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Thought Leader

WWL Ranking: Thought Leader

Peers and clients say

"A senior figure and certainly an excellent practitioner"
"He has outstanding professional skills"
"A strong counsel"
"He is well established in commercial matters"

Questions & Answers

Daniel Hochstrasser focuses on representing parties in complex disputes arising from M&A transactions, industrial and infrastructure projects, banking and finance and licence agreements, particularly in the pharmaceutical field. He is frequently chosen as arbitrator in large international disputes – party-appointed or as president of the Tribunal. Daniel has published and lectured on arbitration and litigation in Switzerland and abroad, and is a lecturer at the University of Zurich. Since July 2015, he is a member of the ICC Court of Arbitration, and since 2021 one of its vice-presidents. He holds law degrees from the University of Zurich and from Cornell University in the USA.

What do clients look for in an effective arbitrator?

What a party should look for, both in a counsel and arbitrator, are three elements: knowledge, experience, and dedication. Experience is, among other things, a function of age; however, what is equally important is availability and the dedication to actually handle the case and be involved. For an arbitrator, preparation for the hearing and efficient handling of procedural decisions are key qualities that an appointment should take into account. An important factor is the role that the arbitrator can play within the tribunal: will he be respected and listened to by his colleagues? You do not want to appoint an arbitrator who blindly supports your position – this could even have an adverse effect.

How effective are virtual hearings and arbitration proceedings compared to their in-person alternative? Do you see them becoming the ‘new normal’?

The quality and effectiveness of remote hearings in arbitration has improved significantly thanks to the growing familiarity of arbitrators and counsel with the technology used. In particular, everybody has learnt how to position cameras and microphones in order to make themselves heard and seen. On the other hand, remote hearings are and will remain two dimensional – ie, one can hear and see people’s faces and upper bodies, but misses other elements such as body language. In addition, one is only focused on the person actually speaking, and cannot easily take note of the reaction of other participants. It is a clear disadvantage, for instance, for counsel who cross-examine a witness, if they cannot easily detect the reactions of the arbitral tribunal to specific statements.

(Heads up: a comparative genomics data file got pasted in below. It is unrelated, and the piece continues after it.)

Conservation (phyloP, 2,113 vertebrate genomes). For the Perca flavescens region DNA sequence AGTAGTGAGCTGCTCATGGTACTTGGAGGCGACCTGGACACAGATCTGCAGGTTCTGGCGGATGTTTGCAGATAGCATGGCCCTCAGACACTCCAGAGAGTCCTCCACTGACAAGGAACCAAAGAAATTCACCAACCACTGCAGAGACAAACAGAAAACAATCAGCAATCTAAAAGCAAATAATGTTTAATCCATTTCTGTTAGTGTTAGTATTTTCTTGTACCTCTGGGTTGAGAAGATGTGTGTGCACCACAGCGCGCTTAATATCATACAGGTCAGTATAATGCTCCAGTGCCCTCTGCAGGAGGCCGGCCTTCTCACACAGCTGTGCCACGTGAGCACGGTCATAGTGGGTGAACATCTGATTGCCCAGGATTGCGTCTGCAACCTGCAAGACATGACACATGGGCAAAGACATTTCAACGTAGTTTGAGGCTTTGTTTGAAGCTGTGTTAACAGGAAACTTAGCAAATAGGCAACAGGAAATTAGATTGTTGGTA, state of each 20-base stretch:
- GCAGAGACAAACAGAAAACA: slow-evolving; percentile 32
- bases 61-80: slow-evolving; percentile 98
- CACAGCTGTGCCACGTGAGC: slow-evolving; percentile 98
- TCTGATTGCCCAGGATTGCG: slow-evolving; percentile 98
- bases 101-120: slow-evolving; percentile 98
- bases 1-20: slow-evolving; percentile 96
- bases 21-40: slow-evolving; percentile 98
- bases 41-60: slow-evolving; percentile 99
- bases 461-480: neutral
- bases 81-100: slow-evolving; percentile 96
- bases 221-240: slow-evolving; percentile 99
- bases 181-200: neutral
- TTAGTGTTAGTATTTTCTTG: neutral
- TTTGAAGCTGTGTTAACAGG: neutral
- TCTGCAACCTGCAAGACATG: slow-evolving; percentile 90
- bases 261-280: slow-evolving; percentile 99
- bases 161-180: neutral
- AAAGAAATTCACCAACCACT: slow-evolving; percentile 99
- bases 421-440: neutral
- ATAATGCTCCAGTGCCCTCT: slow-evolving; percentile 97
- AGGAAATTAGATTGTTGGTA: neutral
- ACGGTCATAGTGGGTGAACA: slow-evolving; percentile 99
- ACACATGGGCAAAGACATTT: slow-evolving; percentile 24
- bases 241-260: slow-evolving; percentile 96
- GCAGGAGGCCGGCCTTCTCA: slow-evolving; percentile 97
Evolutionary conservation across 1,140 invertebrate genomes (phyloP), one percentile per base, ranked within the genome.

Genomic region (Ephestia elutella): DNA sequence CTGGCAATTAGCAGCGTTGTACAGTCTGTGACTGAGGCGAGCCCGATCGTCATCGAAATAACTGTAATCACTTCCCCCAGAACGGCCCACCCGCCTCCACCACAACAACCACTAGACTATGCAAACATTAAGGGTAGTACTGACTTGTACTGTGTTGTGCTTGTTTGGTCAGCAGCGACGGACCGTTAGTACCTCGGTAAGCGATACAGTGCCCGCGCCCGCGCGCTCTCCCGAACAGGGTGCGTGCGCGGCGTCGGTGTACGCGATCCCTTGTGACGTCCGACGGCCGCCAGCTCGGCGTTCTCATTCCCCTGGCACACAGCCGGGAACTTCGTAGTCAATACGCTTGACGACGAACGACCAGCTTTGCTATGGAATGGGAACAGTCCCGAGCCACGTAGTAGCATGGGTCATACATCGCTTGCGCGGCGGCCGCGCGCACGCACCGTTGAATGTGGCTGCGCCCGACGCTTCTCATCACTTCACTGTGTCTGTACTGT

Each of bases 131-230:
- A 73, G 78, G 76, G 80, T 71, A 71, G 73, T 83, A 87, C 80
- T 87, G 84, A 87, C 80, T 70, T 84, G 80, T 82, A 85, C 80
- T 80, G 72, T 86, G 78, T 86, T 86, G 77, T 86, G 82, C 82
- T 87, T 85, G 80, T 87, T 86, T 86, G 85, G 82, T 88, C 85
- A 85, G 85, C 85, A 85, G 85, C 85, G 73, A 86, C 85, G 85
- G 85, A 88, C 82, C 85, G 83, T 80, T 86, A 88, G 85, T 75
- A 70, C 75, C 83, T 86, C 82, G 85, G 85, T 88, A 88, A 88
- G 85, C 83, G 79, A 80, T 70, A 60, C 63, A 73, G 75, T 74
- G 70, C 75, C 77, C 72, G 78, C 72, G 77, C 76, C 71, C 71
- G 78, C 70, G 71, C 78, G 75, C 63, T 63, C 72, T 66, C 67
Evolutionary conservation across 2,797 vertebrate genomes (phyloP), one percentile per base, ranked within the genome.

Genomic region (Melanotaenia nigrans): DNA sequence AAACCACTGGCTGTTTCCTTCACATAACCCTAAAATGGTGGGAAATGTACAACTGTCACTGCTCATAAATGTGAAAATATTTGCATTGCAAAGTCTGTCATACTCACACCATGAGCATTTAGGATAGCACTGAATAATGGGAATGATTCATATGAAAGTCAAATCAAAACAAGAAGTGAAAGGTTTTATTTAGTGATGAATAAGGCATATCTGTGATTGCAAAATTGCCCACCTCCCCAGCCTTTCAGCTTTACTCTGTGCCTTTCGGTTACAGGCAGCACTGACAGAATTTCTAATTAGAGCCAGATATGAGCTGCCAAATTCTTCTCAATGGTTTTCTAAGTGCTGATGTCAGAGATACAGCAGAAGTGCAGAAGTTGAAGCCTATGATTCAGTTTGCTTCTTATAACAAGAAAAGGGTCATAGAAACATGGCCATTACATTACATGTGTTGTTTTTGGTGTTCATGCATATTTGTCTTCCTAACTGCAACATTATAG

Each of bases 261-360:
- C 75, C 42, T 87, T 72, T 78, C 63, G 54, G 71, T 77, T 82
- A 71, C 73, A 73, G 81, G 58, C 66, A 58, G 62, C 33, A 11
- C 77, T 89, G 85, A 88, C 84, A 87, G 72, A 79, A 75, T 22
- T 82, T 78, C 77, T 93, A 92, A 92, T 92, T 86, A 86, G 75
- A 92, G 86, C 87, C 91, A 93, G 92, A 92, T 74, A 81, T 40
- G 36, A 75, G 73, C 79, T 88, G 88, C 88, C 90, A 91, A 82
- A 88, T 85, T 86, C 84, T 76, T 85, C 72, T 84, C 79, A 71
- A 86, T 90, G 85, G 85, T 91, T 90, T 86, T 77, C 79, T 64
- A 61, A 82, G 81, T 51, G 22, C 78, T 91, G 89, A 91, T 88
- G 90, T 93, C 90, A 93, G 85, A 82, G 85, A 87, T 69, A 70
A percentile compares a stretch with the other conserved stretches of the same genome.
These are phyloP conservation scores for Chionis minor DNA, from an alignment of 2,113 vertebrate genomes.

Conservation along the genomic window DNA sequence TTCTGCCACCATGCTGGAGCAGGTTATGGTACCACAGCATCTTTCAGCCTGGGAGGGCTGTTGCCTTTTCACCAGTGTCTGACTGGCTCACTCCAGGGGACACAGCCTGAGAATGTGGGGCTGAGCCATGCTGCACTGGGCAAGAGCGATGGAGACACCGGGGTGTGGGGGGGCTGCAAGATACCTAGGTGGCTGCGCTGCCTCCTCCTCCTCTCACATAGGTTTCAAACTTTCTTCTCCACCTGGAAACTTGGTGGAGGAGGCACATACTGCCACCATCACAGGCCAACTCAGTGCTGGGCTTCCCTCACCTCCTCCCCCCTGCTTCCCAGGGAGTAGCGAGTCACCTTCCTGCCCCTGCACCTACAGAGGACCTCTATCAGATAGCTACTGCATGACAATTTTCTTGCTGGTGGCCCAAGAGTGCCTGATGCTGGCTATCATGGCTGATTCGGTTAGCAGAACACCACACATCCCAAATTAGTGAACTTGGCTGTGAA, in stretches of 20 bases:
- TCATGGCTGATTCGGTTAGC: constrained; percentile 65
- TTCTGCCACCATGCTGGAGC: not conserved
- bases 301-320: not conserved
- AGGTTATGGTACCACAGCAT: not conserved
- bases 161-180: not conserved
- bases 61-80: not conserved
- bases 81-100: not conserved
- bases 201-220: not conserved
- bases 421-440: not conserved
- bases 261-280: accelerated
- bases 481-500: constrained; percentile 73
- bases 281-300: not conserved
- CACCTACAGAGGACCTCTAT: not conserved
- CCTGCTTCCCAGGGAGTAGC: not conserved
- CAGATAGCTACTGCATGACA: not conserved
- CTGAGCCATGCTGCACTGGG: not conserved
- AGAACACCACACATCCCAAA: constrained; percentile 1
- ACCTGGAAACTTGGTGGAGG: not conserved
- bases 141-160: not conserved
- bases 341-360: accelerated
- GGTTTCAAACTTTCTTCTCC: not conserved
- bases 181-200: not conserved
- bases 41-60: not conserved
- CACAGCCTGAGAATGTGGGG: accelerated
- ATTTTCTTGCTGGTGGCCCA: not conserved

I do believe that remote hearings will become the “new normal” for procedural hearings (such as case management conferences), but not for longer hearings on the merits of a dispute. 

What further steps can be taken to ensure that arbitration professionals are more comfortable using arbitration hosting platforms and other technology increasingly used in proceedings?

The key is to practise the use of the tools and the availability of professional equipment. A full hearing conducted remotely should always be managed by a specialist, an IT technician or other person intimately familiar with the technology and software used for the hearing. It certainly cannot be the responsibility of the president of the tribunal to manage the hearing technology; this would detract from his main task in an unacceptable manner. 

Have you seen many covid-19-related disputes enter the arbitration space, or do you mainly see them in litigation? Why might this be, and how may it change?

So far, the main effect of covid-19 on the substance of disputes is that parties claim that performance of a contractual obligation was made impossible or overly burdensome as a consequence of the coronavirus pandemic. I expect to see more of those cases, and it will be interesting to see how the law will develop under the various legal systems and applicable theories (force majeure, clausula rebus sic stantibus, hardship and others). 

What professional challenges are you anticipating to encounter in 2021, and how do you intend to navigate them?

I am rather optimistic that the legal profession is well equipped to deal with the situation we face in 2021. Law firms such as ours have done their homework and are able to handle the likely challenges. It continues to be important to react quickly to new developments and be ready to take firm decisions if they become necessary.

What challenges and opportunities does virtual working present to lawyers for networking and training?